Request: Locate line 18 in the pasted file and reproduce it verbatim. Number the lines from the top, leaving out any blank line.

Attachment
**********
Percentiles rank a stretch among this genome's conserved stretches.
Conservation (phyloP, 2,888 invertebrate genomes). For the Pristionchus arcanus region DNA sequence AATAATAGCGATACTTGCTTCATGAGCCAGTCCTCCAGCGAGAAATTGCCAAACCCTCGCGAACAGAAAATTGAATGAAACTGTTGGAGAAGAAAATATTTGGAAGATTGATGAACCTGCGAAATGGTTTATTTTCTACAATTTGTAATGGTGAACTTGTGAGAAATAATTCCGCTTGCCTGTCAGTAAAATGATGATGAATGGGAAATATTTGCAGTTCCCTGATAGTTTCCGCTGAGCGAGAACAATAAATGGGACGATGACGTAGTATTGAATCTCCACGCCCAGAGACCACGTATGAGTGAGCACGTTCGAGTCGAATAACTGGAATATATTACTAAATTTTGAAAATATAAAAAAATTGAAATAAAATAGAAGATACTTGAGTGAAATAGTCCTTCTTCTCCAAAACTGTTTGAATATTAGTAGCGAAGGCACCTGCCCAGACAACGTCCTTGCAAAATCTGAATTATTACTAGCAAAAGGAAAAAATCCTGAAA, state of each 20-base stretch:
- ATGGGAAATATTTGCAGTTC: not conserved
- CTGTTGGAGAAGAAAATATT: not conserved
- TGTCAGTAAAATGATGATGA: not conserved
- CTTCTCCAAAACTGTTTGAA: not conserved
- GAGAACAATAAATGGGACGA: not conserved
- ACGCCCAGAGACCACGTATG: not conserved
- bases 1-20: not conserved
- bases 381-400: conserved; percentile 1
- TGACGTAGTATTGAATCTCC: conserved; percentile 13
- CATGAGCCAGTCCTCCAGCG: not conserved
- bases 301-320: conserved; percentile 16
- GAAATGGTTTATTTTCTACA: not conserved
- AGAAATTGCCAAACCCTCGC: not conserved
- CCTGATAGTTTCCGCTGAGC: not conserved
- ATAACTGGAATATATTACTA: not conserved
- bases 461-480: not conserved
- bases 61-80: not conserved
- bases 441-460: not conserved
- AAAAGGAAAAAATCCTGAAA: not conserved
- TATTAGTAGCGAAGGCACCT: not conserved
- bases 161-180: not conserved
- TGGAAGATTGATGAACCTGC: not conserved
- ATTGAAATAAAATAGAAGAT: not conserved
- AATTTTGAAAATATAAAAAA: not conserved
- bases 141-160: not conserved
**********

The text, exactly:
- bases 461-480: not conserved